Google, just like our world, is ever-changing.
After nearly 20 years, Google announced on Wednesday it will be officially retiring the AdWords brand for good -- replacing it with Google Ads, “a simpler brand and solution”, said Sridhar Ramaswamy, Senior VP of Ads and Commerce in a blog post.
Here's what you need to know:
- Google AdWords is now Google Ads
- DoubleClick will be integrated with Analytics 360 to make Google Marketing Platform
- DoubleClick for Publishers and DoubleClick Ad Exchange will be integrated and named Google Ad Manager Google Ads has a new, simpler interface with new features, including a campaign type specifically for small businesses leveraging machine learning
- All of these changes will be rolled out in July 2018
This is part of a larger change involving their second most recognizable brand DoubleClick, in which Google will be consolidating its ad products into three brands: Google Ads, Google Marketing Platform, and Google Ad Manager.
The re-brand comes after years of consistent feedback scrutinizing the plethora of Google ad products and brands, and the confusion this growing yet largely fragmented suite of products could cause for advertisers.
"As the opportunity to engage customers and consumers has grown and become more complex, we are simplifying our products for advertisers and publishers of all sizes so they can more easily reach consumers anywhere, at any moment and on any channel," Ramaswamy said.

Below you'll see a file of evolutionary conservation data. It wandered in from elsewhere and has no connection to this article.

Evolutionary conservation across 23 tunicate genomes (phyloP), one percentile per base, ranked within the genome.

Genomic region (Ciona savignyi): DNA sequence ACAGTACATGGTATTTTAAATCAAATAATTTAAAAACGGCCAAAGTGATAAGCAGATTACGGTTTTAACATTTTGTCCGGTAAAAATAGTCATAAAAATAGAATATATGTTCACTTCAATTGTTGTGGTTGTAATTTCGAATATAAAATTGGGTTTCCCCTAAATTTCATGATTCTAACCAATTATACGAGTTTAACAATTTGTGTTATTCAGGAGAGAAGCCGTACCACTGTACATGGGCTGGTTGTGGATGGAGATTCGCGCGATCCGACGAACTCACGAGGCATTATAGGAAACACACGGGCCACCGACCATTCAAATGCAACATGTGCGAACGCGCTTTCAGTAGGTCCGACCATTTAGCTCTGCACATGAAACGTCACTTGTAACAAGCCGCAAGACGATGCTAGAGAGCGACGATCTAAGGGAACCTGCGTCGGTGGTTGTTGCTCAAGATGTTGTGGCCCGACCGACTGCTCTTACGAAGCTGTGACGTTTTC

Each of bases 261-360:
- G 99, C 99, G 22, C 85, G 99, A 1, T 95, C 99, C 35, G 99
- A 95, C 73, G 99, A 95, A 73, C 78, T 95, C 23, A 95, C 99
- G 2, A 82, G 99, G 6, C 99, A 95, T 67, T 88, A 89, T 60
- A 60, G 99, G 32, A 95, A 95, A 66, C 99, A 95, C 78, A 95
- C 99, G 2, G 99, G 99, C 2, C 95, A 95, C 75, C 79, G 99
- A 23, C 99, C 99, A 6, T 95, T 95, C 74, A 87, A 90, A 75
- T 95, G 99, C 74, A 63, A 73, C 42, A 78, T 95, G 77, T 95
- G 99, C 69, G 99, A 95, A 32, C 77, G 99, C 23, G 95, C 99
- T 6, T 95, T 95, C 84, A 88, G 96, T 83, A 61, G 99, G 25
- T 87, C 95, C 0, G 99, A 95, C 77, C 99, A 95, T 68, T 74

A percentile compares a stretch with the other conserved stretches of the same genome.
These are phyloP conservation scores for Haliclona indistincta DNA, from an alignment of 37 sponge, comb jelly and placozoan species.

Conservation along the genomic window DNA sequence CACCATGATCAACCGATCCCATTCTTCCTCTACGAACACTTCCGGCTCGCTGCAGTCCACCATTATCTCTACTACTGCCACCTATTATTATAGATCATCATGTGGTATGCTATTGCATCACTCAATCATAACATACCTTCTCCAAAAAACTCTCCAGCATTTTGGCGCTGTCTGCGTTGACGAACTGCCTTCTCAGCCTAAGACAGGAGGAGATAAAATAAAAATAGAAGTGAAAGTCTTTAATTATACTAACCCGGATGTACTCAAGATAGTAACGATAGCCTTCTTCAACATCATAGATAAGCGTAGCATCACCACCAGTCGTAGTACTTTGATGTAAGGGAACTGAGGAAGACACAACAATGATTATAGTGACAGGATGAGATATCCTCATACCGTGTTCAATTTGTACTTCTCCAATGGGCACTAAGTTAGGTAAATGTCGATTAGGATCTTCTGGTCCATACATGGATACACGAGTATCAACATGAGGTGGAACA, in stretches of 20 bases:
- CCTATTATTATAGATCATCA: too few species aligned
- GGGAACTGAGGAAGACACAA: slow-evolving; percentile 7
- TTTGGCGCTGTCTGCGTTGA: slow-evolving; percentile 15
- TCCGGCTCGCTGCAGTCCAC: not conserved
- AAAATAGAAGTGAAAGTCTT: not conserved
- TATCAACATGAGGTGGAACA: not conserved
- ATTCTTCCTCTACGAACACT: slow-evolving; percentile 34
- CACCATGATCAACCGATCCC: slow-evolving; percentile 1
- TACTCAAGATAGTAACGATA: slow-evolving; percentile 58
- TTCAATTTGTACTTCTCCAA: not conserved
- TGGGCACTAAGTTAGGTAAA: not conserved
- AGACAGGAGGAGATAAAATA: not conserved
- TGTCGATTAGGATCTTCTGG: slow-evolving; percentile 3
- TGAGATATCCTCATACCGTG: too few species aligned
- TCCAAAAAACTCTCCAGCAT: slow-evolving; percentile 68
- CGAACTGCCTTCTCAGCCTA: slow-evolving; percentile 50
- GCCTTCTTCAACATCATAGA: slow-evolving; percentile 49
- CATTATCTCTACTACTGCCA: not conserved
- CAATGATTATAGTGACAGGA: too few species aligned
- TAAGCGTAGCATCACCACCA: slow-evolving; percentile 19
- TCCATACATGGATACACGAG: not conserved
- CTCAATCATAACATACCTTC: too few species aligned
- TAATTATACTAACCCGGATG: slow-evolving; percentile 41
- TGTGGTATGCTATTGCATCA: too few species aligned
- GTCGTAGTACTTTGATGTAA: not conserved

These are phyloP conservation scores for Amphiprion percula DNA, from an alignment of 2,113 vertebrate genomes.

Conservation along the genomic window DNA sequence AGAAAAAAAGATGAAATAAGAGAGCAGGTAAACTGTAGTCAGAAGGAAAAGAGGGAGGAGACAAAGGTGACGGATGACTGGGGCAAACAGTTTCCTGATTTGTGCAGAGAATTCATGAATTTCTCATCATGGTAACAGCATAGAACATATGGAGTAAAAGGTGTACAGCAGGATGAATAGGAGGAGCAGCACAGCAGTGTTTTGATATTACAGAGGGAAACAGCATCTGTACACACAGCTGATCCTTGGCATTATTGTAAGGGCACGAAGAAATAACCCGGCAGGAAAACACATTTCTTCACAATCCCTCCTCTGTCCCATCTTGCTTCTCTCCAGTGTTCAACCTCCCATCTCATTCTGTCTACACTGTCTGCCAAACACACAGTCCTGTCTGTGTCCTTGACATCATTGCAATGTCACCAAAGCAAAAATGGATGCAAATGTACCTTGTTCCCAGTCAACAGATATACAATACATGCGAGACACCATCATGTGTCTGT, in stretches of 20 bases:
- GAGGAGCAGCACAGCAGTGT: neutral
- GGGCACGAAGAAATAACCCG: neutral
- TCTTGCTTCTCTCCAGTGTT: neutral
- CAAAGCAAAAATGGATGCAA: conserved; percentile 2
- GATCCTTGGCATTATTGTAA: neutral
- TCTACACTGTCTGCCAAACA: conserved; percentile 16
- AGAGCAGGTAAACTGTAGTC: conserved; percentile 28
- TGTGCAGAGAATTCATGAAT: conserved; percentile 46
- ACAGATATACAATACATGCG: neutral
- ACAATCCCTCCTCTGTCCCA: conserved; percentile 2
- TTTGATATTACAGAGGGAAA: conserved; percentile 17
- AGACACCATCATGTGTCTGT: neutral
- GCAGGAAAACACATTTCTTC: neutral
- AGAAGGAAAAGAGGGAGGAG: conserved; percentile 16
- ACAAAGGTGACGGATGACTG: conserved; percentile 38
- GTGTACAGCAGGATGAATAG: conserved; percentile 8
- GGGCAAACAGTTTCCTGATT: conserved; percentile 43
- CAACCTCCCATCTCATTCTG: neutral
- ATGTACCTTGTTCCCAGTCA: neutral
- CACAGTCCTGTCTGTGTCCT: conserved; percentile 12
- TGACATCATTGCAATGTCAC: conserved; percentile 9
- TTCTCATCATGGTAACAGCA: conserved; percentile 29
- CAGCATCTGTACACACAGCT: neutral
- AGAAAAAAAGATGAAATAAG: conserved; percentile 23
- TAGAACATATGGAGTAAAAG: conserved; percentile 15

“The opportunity has never been more exciting, but it’s also never been more complex. That’s why today we are introducing simpler brands and solutions for our advertising products: Google Ads, Google Marketing Platform, and Google Ad Manager”.
DoubleClick, the ad network bought by Google in 2008 for over $3 billion, will be integrated with Google Analytics 360 to make up the Google Marketing Platform.
And, for the past 3 years, Google has worked to integrate DoubleClick for Publishers with DoubleClick Ad Exchange in a unified, programmatic platform called Google Ad Manager.
So what does this mean for brands currently using Google ad products?
A few things, including an updated Google Ads interface with additional features and a new campaign type that leverages machine learning, created specifically for small businesses.
And although Google is quick to point out the need for a more unified advertising solution in the face of increasingly complex buying processes’ and consumer behavior, this restructure could also signal a broader shift in which Google focuses heavily on smaller businesses.
Expect to see these changes rolled out in the next 4 weeks.